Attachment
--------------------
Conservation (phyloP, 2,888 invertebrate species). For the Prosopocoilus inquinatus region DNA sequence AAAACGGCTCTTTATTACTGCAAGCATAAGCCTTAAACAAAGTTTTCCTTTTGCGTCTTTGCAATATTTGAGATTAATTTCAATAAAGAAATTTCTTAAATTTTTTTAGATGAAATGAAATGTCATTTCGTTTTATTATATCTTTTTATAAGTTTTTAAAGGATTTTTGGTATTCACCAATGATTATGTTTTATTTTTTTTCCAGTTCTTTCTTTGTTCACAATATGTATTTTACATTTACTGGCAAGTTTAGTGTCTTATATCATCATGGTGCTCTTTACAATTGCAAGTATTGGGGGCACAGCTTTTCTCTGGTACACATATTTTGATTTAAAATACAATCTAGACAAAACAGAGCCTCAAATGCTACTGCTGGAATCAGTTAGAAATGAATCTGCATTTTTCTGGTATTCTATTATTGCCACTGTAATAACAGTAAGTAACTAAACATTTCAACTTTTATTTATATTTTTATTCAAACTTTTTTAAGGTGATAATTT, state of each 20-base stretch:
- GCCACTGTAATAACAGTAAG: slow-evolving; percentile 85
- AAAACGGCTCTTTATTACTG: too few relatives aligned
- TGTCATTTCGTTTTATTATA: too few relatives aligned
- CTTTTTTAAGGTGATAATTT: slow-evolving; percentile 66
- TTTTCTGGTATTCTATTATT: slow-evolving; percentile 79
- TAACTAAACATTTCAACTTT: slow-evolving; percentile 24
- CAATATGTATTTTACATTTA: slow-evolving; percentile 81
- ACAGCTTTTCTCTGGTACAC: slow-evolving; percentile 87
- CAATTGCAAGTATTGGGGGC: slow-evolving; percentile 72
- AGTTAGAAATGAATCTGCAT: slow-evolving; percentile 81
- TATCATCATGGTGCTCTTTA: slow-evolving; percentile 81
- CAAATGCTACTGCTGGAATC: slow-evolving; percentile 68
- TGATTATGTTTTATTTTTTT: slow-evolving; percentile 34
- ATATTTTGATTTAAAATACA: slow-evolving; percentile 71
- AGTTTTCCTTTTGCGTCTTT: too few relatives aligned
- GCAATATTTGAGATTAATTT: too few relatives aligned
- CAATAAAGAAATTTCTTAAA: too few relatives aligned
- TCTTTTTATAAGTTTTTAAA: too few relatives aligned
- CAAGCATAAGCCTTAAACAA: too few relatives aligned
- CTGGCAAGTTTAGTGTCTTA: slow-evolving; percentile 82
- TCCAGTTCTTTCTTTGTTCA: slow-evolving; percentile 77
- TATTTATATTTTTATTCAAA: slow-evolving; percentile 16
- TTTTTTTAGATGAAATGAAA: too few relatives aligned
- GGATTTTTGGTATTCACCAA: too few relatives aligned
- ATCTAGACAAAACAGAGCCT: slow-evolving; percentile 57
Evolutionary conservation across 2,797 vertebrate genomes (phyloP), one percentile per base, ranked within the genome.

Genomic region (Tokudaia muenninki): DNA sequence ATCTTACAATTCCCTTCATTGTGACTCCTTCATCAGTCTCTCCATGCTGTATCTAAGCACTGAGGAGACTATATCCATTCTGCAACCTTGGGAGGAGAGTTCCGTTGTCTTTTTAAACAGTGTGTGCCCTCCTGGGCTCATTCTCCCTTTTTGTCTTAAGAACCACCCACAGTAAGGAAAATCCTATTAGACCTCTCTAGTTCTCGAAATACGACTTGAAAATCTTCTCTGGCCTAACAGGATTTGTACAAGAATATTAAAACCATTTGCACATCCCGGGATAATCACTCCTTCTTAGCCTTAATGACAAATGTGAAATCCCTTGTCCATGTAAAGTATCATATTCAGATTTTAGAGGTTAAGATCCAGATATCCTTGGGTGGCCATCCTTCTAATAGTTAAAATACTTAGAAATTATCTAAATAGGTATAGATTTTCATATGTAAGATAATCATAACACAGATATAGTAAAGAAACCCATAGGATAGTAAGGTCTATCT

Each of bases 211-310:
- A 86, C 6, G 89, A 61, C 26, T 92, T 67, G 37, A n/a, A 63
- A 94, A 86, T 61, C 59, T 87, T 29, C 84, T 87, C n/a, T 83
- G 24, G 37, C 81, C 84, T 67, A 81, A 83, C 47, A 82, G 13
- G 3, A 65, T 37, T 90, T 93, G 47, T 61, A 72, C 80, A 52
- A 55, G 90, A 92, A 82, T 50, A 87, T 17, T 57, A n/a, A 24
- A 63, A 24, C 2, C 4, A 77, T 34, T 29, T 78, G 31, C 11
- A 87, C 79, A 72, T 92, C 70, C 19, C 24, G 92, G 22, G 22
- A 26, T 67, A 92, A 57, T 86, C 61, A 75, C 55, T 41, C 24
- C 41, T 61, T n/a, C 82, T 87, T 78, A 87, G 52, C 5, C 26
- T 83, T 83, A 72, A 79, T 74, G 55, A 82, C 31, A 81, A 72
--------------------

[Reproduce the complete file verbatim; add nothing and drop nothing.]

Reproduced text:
Conservation (phyloP, 2,888 invertebrate species). For the Prosopocoilus inquinatus region DNA sequence AAAACGGCTCTTTATTACTGCAAGCATAAGCCTTAAACAAAGTTTTCCTTTTGCGTCTTTGCAATATTTGAGATTAATTTCAATAAAGAAATTTCTTAAATTTTTTTAGATGAAATGAAATGTCATTTCGTTTTATTATATCTTTTTATAAGTTTTTAAAGGATTTTTGGTATTCACCAATGATTATGTTTTATTTTTTTTCCAGTTCTTTCTTTGTTCACAATATGTATTTTACATTTACTGGCAAGTTTAGTGTCTTATATCATCATGGTGCTCTTTACAATTGCAAGTATTGGGGGCACAGCTTTTCTCTGGTACACATATTTTGATTTAAAATACAATCTAGACAAAACAGAGCCTCAAATGCTACTGCTGGAATCAGTTAGAAATGAATCTGCATTTTTCTGGTATTCTATTATTGCCACTGTAATAACAGTAAGTAACTAAACATTTCAACTTTTATTTATATTTTTATTCAAACTTTTTTAAGGTGATAATTT, state of each 20-base stretch:
- GCCACTGTAATAACAGTAAG: slow-evolving; percentile 85
- AAAACGGCTCTTTATTACTG: too few relatives aligned
- TGTCATTTCGTTTTATTATA: too few relatives aligned
- CTTTTTTAAGGTGATAATTT: slow-evolving; percentile 66
- TTTTCTGGTATTCTATTATT: slow-evolving; percentile 79
- TAACTAAACATTTCAACTTT: slow-evolving; percentile 24
- CAATATGTATTTTACATTTA: slow-evolving; percentile 81
- ACAGCTTTTCTCTGGTACAC: slow-evolving; percentile 87
- CAATTGCAAGTATTGGGGGC: slow-evolving; percentile 72
- AGTTAGAAATGAATCTGCAT: slow-evolving; percentile 81
- TATCATCATGGTGCTCTTTA: slow-evolving; percentile 81
- CAAATGCTACTGCTGGAATC: slow-evolving; percentile 68
- TGATTATGTTTTATTTTTTT: slow-evolving; percentile 34
- ATATTTTGATTTAAAATACA: slow-evolving; percentile 71
- AGTTTTCCTTTTGCGTCTTT: too few relatives aligned
- GCAATATTTGAGATTAATTT: too few relatives aligned
- CAATAAAGAAATTTCTTAAA: too few relatives aligned
- TCTTTTTATAAGTTTTTAAA: too few relatives aligned
- CAAGCATAAGCCTTAAACAA: too few relatives aligned
- CTGGCAAGTTTAGTGTCTTA: slow-evolving; percentile 82
- TCCAGTTCTTTCTTTGTTCA: slow-evolving; percentile 77
- TATTTATATTTTTATTCAAA: slow-evolving; percentile 16
- TTTTTTTAGATGAAATGAAA: too few relatives aligned
- GGATTTTTGGTATTCACCAA: too few relatives aligned
- ATCTAGACAAAACAGAGCCT: slow-evolving; percentile 57
Evolutionary conservation across 2,797 vertebrate genomes (phyloP), one percentile per base, ranked within the genome.

Genomic region (Tokudaia muenninki): DNA sequence ATCTTACAATTCCCTTCATTGTGACTCCTTCATCAGTCTCTCCATGCTGTATCTAAGCACTGAGGAGACTATATCCATTCTGCAACCTTGGGAGGAGAGTTCCGTTGTCTTTTTAAACAGTGTGTGCCCTCCTGGGCTCATTCTCCCTTTTTGTCTTAAGAACCACCCACAGTAAGGAAAATCCTATTAGACCTCTCTAGTTCTCGAAATACGACTTGAAAATCTTCTCTGGCCTAACAGGATTTGTACAAGAATATTAAAACCATTTGCACATCCCGGGATAATCACTCCTTCTTAGCCTTAATGACAAATGTGAAATCCCTTGTCCATGTAAAGTATCATATTCAGATTTTAGAGGTTAAGATCCAGATATCCTTGGGTGGCCATCCTTCTAATAGTTAAAATACTTAGAAATTATCTAAATAGGTATAGATTTTCATATGTAAGATAATCATAACACAGATATAGTAAAGAAACCCATAGGATAGTAAGGTCTATCT

Each of bases 211-310:
- A 86, C 6, G 89, A 61, C 26, T 92, T 67, G 37, A n/a, A 63
- A 94, A 86, T 61, C 59, T 87, T 29, C 84, T 87, C n/a, T 83
- G 24, G 37, C 81, C 84, T 67, A 81, A 83, C 47, A 82, G 13
- G 3, A 65, T 37, T 90, T 93, G 47, T 61, A 72, C 80, A 52
- A 55, G 90, A 92, A 82, T 50, A 87, T 17, T 57, A n/a, A 24
- A 63, A 24, C 2, C 4, A 77, T 34, T 29, T 78, G 31, C 11
- A 87, C 79, A 72, T 92, C 70, C 19, C 24, G 92, G 22, G 22
- A 26, T 67, A 92, A 57, T 86, C 61, A 75, C 55, T 41, C 24
- C 41, T 61, T n/a, C 82, T 87, T 78, A 87, G 52, C 5, C 26
- T 83, T 83, A 72, A 79, T 74, G 55, A 82, C 31, A 81, A 72